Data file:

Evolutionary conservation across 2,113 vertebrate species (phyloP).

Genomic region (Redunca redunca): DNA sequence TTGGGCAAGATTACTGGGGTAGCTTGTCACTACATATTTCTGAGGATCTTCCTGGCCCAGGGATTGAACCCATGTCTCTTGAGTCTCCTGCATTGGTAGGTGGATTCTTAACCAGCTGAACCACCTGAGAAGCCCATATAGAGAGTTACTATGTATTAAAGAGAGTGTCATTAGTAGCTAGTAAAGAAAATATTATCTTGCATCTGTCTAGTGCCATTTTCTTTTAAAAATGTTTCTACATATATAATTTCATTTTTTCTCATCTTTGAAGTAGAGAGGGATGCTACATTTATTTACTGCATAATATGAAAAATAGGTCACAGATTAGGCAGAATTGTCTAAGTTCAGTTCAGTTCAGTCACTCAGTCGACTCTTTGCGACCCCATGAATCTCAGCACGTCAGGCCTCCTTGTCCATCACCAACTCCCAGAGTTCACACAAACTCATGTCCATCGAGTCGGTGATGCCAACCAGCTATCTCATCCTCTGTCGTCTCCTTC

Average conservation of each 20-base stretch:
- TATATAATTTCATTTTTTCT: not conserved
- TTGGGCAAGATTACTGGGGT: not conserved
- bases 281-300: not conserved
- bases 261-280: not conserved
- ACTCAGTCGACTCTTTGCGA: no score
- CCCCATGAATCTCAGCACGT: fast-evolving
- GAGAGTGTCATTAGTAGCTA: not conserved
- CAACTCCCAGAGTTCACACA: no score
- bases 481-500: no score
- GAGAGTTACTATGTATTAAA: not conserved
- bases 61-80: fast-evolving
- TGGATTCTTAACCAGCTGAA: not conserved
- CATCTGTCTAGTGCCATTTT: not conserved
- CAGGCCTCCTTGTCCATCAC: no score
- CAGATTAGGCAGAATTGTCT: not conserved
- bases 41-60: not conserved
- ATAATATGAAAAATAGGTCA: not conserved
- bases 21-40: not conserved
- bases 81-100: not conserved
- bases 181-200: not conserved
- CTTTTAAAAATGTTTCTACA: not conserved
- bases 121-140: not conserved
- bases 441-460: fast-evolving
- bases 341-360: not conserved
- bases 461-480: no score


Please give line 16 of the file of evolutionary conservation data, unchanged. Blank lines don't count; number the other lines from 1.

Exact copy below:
- CATCTGTCTAGTGCCATTTT: not conserved